Blogging on the Commons

Recently our most prolific blogger, John Powell (current IASC President) announced that he was planning on writing a post about commons every month during 2018. I wondered what the reasoning behind this was, and also what other thoughts John now has concerning blogging, as I recall that he was particularly sceptical about the activity at first. I thought that I could use my ‘researcher’ skills and conduct a semi-structured interview with John, to explore these quandaries, which itself could then become a blog post. A blog post about blogging!


NL – What first got you into writing blogs?

JP – There was pressure from some people in CCRI [referring to me!] to develop a blog post, I was initially very sceptical as I had seen various blogs and most of it seemed to be self-promotion, people shooting their mouth off about things that they don’t necessarily know very much about. Initially I couldn’t see the purpose, but I was gradually convinced it was a way to reach a wider audience and put different perceptions of ideas across and it could also be a way to persuade people to look deeper into particular subjects.


Why have you decided to produce one blog post per month, this self-imposed challenge?!

It has been 50 years, since Hardin’s paper on the ‘Tragedy of the Commons’ and I had a look across the Internet and was staggered to see, the extent to which people still seem to think it is relevant, it still seems to be utilised heavily in academic circles – there are even YouTube videos based on Hardin’s paper which are fundamentally erroneous. Within the IASC (International Association for the Study of Commons) [John is the current IASC president] we are keen to raise awareness of the fundamental error of this idea of commons being a tragedy. We are implementing a ‘Commons awareness week’ in October 2018, so I thought what would be useful is to produce a series of articles that look at aspects of Hardin’s paper try to refute them and demonstrate that his paper was fundamentally flawed in many ways. I didn’t think it could be done in one blog, as this concept that commons being a tragedy has been around for 50 years, it is going to take a good deal of effort to change people’s views.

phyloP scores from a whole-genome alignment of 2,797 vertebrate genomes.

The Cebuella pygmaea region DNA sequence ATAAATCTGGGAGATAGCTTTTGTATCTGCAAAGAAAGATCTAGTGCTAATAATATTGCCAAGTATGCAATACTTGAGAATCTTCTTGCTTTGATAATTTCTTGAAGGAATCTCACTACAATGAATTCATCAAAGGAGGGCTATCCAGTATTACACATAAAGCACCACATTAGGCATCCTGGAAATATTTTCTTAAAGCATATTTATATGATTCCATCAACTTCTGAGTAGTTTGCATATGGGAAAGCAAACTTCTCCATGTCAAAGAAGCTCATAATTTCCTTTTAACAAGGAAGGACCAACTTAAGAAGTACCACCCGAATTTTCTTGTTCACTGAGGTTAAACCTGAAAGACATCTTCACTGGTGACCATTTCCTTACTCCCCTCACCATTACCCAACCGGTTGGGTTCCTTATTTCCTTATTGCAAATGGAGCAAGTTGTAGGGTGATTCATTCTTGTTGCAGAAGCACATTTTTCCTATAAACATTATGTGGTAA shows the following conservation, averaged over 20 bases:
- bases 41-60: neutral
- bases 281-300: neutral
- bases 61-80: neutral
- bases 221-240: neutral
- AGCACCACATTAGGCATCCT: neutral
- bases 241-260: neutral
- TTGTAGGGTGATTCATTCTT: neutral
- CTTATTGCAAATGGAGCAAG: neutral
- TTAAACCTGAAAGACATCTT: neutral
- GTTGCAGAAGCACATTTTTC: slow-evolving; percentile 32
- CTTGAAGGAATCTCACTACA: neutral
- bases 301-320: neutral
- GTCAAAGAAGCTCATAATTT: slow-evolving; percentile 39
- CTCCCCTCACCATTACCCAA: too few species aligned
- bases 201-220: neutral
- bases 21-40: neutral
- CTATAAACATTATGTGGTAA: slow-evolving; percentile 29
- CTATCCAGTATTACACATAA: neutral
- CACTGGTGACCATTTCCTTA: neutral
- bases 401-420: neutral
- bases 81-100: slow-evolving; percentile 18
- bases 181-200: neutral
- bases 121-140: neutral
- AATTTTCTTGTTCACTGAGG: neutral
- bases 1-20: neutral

John (right) with IASC council members & organisers of the 2019 conference

What, if anything, do you get personally from writing the blogs?

See my name in lights!? [laughing] It is a good way of developing an idea without the pressure of having to meet the peer review requirements of an academic journal. So you can explore particular issues that you are personally interested in, it doesn’t have to be associated with a project and you can explore and develop it, get feedback from people when you put it out there.


You mention the peer-review, how does the writing process of a blog differ to the writing process for academic output?

In some ways it is easier, as you haven’t got to read so much literature, you can pick up on a particular point and build on it. There is still a requirement to do some basic research, and have read relevant literature. You don’t have to write in such an academic way as you are trying to reach a wider audience, at the same time you don’t want to get caught out for saying something stupid or by beign wrong, so it is important to check your sources and make sure you are being objective. So there are certain similarities, particularly ensuring you are accurate and that you don’t want it to appear simply to be an opinion piece. You should be neutral and objective but back up the things that you say with relevant evidence.


How long does it take you to write a typical post? Obviously it varies with the length

The basic idea, you can scribble it out in an hour or so. But, it is the refinement and development of that – checking of sources, refining the argument to make sure you are being clear, so how long does it take? I would normally work on something over [not all the time] a couple of days for a typical post, but shorter ones may only take a couple of hours. Something more substantial, say this one about Hardin, where you are trying to refute an argument – you have GOT make sure that your argument is clear, and supported by evidence.